Chukwuemeka Fred Agbata Jnr.
The government has been vocal in calling on the masses to consider taking up careers in agriculture as the days of our dependence on crude oil sales is already numbered. In the modern age that we now live in, farmers need to receive the right information at the right time in order to plan their cultivation well, from the clearing of land to the actual harvest and sale of farm products.
Information required by these farmers includes government policies on agriculture, new technologies that can be applied in farming, processing techniques and weather forecast. Weather forecast is necessary as the weather cycle has changed from what we used to know it to be, as kids, due to the effects of the depletion of the Ozone layer.
The tendency to succeed as a farmer these days is high if farmers are exposed to Information and Communications Technology.
“Over the phone, we can get all the information on agriculture that we need to obtain a good harvest”, stated a rural farmer, who is now part of a network that educates farmers using mobile devices.
Testimonies abound from rural farmers on what a mobile phone can do in transforming their old agricultural processes into the modern-day farming system. The use of a phone is just one of the positives that technology has brought to farming. If it can be applied more in the agricultural sector, as it has been done in other industries, we will, then, witness more rapid development of that sector and this will manifest in a bumper harvest that will get us closer to our objective of self-sufficiency in food production and supply in Nigeria.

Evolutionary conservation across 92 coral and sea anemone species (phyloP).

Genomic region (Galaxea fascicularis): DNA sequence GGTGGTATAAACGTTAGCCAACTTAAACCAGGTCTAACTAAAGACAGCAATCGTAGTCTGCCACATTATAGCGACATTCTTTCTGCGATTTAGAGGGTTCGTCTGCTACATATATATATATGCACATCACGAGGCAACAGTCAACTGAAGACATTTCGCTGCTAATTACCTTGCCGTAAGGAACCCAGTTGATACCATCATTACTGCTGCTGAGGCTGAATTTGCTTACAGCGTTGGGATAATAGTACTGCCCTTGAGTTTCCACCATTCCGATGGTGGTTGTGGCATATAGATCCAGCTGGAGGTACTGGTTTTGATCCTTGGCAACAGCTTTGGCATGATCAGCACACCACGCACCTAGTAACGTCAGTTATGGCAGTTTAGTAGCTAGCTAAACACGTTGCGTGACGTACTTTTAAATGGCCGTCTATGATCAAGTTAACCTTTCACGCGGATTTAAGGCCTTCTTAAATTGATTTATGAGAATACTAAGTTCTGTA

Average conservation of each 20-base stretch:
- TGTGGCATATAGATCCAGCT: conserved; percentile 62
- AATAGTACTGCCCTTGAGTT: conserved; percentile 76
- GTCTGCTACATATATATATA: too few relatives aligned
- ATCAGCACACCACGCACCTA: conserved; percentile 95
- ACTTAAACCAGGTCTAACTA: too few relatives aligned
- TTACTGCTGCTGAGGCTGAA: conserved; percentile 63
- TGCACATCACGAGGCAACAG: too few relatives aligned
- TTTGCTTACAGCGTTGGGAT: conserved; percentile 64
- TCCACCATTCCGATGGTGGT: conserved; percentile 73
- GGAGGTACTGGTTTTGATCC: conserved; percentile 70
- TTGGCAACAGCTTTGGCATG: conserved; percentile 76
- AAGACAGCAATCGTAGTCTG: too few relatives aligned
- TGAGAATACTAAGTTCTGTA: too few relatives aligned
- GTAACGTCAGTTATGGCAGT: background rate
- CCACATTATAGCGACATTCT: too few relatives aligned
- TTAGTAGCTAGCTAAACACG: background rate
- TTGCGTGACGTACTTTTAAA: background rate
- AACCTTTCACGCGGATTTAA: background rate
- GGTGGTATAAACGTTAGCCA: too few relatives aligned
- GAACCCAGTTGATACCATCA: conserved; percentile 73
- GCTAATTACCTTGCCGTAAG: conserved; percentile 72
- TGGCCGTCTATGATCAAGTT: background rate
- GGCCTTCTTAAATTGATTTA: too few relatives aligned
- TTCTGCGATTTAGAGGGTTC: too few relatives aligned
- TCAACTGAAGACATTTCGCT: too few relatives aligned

There has to be a revolution in the way we store and market our harvested products too. This is why young ICT professionals are encouraged to take part in innovative challenges, which require them to develop ICT solutions that can solve food storage and marketing challenges. These challenges are being tackled in different parts of the African continent and this is an indication that ideas, experiences and thoughts from agricultural experts from diverse cultures and communities can be accessed with ease by users instantly and in real time, across multiple platforms.
The role of the Internet comes with great potential in transforming the sector. It offers multiple choices, especially among the farmers living in rural communities to stay updated and get information about the market and industry. The Internet is a platform that facilitates communication and sharing of valuable information among policymakers in the agricultural sector, agricultural development agencies, research institutes, experts in the industry and even, the farmers, among themselves. The challenges of language barrier and location are solved in one fell swoop, as the search engines can be accessed from any location, with the choice of language by the inquirer.
Despite the advances in technology mentioned in the previous paragraph, it is still quite unfortunate that a large number of the African population involved in agriculture lack the simplest of communication devices necessary to access vital information. Most times, the lack of information, as at the time it is required, can be very costly to the farmer. This is because information is time bound.